Employer Contributed IRAs

Making Our Own Contributions to our IRAs

While many people who have the means to contribute to their IRA have the discipline to consistently make the contributions that they seek to, having a regular contribution plan can be very helpful to ensuring that this all happens the way we want it to.

Should we waver here, where we rely on our own initiative to make contributions to our IRAs and then fail to follow through, this can throw off our retirement plans. We’ve set a certain target for contributing to our IRAs and this number usually is based upon what we project our needs to be later, and usually isn’t one that errs on the side of caution.

Employer Contributed IRAsIt usually actually isn’t even sufficient to achieve our goals, and often is limited by how much we can or decide we can set aside for retirement, so if we do not even manage this amount, we are placing ourselves in an even worse situation.

This is especially true if we start seriously saving for retirement later in life. During the earlier years of our working career, retirement may seem a long way off and we may think that we have lots of time to worry about that later.

As it turns out, missing out on contributing to our retirement during these years has a huge effect on what we will end up with, and if one wants to be successful with making up sufficiently for the loss of income they will see when they retire, starting early is extremely important.

If we wait too long, we may not even be able to achieve a reasonable level of comfort even if we cut back to the bone and put just about all of our income in a retirement plan. The longer you wait, the more you have to contribute, and the point where our goals become unrealistic or unachievable comes faster than we usually think.

The Benefits of Automatic Contributions

When we decide when and how much we’re going to contribute, we may fall prey too much to setting this goal aside to some extent and spend the money on something else. Having automatic deductions makes this a lot easier, and while we still can make changes to this, it at least is more difficult to get off course than if we just manually contribute it based upon our own inertia.

While we can easily set up these deductions from our bank account, having our employer do it is an even better idea. While we can’t contribute to an IRA pre-tax like we can with a 401(k), meaning that we will have to pay the tax on these contribution amounts and then deduct the contribution amounts from our taxable income, there is another reason why we may want to consider having our contributions directly go to the IRA out of our pay.

There is a natural tendency to view how much we make by looking at our net pay each pay period, and then use that number to decide how we are going to spend our money and how much we can afford to spend on certain things.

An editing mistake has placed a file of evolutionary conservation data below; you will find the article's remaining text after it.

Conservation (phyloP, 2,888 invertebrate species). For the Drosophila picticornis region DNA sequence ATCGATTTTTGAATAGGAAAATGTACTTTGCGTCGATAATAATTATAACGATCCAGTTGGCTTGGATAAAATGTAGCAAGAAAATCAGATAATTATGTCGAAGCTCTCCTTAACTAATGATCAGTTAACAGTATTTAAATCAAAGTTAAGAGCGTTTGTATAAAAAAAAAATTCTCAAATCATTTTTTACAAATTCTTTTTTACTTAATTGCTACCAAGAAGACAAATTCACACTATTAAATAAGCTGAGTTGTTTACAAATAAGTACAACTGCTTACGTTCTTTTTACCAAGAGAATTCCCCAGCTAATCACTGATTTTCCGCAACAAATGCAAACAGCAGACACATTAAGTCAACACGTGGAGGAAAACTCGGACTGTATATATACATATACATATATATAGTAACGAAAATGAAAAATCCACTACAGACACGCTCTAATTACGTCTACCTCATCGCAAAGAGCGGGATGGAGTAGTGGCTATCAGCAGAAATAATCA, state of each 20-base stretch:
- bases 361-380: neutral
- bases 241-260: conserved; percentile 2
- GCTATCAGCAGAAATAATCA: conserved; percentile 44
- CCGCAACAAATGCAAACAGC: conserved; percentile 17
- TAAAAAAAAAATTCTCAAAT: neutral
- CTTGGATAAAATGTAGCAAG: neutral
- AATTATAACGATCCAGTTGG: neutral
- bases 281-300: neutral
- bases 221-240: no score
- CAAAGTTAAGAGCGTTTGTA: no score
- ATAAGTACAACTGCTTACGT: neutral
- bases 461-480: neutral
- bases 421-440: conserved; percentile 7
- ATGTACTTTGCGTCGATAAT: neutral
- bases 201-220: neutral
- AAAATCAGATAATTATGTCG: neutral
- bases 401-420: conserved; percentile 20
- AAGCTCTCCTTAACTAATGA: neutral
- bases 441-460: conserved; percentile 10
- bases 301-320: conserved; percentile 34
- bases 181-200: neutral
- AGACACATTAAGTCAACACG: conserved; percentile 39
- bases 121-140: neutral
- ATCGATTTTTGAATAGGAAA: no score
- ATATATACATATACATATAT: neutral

If someone, for instance, ended up with $40,000 after all normal deductions are made, and they look to set up a regular contribution to their IRA out of this, they will see this amount, the $40,000, as the income they have to work with, to deal with everything including IRA contributions.

Our goal, let’s say, is to contribute $5000 a year to our IRA, which will come out of this $40,000. It therefore will often be seen as competing with the rest of this money as far as what we could do with it, and the risk that it will become trumped by something else can be substantial.

If we instead have our employer remit the contributions, they are now paying us $35,000, and this creates a separation between our retirement savings and our other money. While the benefit here is more of a psychological one, we are more likely to resign ourselves to the fact that this $35,000 is what we need to be operating with and this can better condition ourselves to adapt to this.

If we are tempted to make changes, there is at least another degree of separation here. Our own scheduled contributions can be changed without consulting anyone, but if you have to go to your payroll department and submit the change, this can make it less likely that this decision will be made without enough thought, and one needs to own up in a way to the fact that they cannot maintain their desired level of contribution.

Employer remitted IRA contributions can therefore serve to keep us on the right course more, and certainly don’t have any real drawbacks, provided that your employer is willing to do this for you. This is all pretty easy to implement and it’s unlikely that your employer would be unwilling to help you out with this.

The Benefits of Employer IRA Funding

In addition to directing a certain amount of one’s earnings toward an individual retirement plan for the employee, employers may and often do fund contributions into retirement accounts for their employees. Most of these contributions go into a 401(k), but 401(k) plans are not cheap to administer, and some employers opt to go with IRA contributions instead to cut costs and make their plan easier to manage.

Employers cannot contribute to traditional or Roth IRAs, as only planholders can do this, but the IRS has set up a couple of additional types of IRAs to allow this, SIMPLE IRAs and SEP IRAs.